Thanks to the Chicago Teachers Union strike, 350,000 of some of our nation’s neediest children have missed school this week. While it sounds like the strike may be close to an end, its impact will likely be far reaching and linger long after the teachers go back to work.

According to the unions, the fact that Chicago children have been denied the education they deserve is unfortunate but necessary to stop what they perceived as an unfair and unjust evaluation system that “would rely heavily on student standardized test scores.” One of key talking points being thrown around by the media is that student performance on standardized tests would account for as much as 40 percent of a teacher’s evaluation, something that even many reformers can’t stomach.

However, a close read of the final teacher-evaluation proposal from the Chicago Public Schools reveals a very different picture. In fact, the CPS proposal is more thoughtfully crafted and balanced than the rhetoric suggests, using a well-developed and tested teacher evaluation rubric, peer evaluation from master teachers, and student performance on teacher-created and teacher-scored performance assessments.

In fact, according to the final proposal, student achievement on standardized tests will never account for more than 25 percent of a teacher’s evaluation. And, even then, the district ensures that the often-derided state assessments—which, as critics note, are in desperate need of improvement—will not be used to judge a teacher’s effectiveness.

According to the CPS proposal, there are four essential elements of a teacher’s performance evaluation:

1. Teacher Practice

Chicago Public Schools has worked with noted educator, Charlotte Danielson, and developed a rubric that is a modified version of the well-known “Danielson Framework for Effective Teaching.” Each teacher would be evaluated across four categories—effective planning (10 percent of the score), the classroom environment (25 percent, and this includes “creating an environment of respect,” and “encouraging a culture of learning), professional responsibilities (25 percent, including reflecting on learning, communicating with families, maintaining accurate records), and instruction. 
What’s more, the city has also offered to provide mentor teachers who will help evaluate probationary teachers and who will help calibrate scores across the district.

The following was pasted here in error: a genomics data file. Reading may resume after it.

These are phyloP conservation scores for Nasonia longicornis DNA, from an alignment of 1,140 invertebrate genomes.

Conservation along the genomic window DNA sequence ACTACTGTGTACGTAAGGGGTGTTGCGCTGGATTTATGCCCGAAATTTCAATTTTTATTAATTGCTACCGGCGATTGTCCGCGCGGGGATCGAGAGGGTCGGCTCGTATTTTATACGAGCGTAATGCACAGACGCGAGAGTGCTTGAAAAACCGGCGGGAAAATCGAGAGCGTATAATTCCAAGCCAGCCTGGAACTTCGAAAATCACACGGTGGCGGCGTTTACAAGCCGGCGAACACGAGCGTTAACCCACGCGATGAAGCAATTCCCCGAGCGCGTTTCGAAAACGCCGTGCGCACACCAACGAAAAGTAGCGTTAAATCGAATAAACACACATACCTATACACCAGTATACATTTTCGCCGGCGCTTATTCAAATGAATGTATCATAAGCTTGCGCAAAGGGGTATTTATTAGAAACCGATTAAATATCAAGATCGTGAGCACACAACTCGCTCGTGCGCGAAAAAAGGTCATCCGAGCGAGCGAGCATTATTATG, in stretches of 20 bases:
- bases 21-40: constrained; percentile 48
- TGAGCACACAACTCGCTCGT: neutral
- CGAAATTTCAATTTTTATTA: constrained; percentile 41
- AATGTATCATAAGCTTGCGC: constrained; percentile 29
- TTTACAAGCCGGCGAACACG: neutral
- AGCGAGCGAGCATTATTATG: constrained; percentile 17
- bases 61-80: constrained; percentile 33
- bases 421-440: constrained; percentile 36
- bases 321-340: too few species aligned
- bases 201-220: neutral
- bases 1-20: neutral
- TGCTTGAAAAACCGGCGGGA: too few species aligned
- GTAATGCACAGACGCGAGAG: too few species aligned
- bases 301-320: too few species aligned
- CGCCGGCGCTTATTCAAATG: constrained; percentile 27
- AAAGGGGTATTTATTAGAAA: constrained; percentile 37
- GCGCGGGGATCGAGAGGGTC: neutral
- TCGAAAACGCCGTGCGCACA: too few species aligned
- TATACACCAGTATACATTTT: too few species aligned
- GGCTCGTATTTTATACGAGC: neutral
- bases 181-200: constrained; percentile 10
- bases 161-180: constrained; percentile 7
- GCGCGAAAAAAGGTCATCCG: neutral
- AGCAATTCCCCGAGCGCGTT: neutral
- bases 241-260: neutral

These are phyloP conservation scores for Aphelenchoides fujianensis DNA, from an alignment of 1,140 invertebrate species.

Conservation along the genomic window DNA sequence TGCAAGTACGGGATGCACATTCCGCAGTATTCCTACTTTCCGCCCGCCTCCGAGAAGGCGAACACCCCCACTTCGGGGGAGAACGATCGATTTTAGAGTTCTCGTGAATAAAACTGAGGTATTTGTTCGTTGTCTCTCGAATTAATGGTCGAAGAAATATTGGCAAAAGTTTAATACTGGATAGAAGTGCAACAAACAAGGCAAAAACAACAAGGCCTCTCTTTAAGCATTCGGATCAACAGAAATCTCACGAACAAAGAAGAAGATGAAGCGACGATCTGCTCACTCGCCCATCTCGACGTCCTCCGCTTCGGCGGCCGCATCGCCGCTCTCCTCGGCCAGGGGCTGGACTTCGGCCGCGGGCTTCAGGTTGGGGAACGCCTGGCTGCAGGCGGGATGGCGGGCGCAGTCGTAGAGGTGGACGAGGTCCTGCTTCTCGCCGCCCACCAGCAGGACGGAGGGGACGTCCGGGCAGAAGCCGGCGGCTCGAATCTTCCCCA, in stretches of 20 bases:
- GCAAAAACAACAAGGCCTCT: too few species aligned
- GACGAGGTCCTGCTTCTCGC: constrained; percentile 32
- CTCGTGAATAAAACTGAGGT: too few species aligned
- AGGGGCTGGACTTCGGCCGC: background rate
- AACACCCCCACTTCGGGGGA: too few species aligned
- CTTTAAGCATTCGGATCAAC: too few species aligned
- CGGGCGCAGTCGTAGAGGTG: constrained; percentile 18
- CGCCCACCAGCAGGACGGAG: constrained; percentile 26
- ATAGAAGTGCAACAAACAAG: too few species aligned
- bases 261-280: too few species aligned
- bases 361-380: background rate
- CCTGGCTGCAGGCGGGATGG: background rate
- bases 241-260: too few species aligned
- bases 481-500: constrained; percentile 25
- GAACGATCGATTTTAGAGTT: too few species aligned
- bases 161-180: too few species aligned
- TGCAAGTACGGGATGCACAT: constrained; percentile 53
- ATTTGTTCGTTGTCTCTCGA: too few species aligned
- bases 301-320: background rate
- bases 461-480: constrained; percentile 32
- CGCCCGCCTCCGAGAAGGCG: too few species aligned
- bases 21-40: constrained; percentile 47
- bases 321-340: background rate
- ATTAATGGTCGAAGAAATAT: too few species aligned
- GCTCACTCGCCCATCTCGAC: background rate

2. Standardized Tests

This is of course the most controversial element of the teacher evaluation proposal. It’s also the smallest. At most, student performance on standardized tests will account for 25 percent of a teacher’s evaluation. And that is only for teachers of tested subjects. 
But perhaps most importantly, the state tests—which people most often think are used in these teacher evaluation plans—will never be used. Instead, in grades 3-8, the state will administer the Northwest Evaluation Association (NWEA) “Measure of Academic Progress” (MAP), a computer-adaptive reading and math test, to each group of students twice a year, once in the beginning and once at the end of the year.
 For high school teachers, students will take one of three College Board assessments—the EXPLORE, PLAN, or ACT test.
Of course, it’s fair to push CPS on whether these are the right tests to use, and whether they are aligned to the standards and curricula teachers are being asked to teach. But as for whether or not student results will factor “heavily” in a teacher’s evaluation, it seems clear from the final proposal that that is not true.

3. Performance Tasks

According to the final CPS proposal, student performance on performance tasks, that will be created by a team of Chicago teachers and scored by each student’s own teacher, will account for between 15 and 20 percent of each teacher’s evaluation. Again, this is hardly the kind of assessment that most fear when they hear that teacher evaluations are going to use “student achievement” to judge teacher performance.

4. Survey

For teachers in grades 4-12, the final 10 percent of a teacher’s evaluation will be informed by a student survey.

In isolation, any of these things can be scary. A student survey! What if I ask too much of my students and they hate me! Or, a standardized test? What if my students have a bad day? Principal evaluation? What if we don’t get along?

But taken together, it’s easy to see how these can give administrators a fair, holistic view of each teacher’s effectiveness.

What’s more, because CPS realizes it’s navigating uncharted waters, its final proposal to the union included provisions whereby CPS would partner with the union to study the effectiveness of the evaluation plan, and where they would jointly decide on next steps once the results of the study were released.

Yet, this proposal is being held up as the main reason that the Chicago Teachers Union denied 350,000 of our neediest children access to schools and meals for at least a week.

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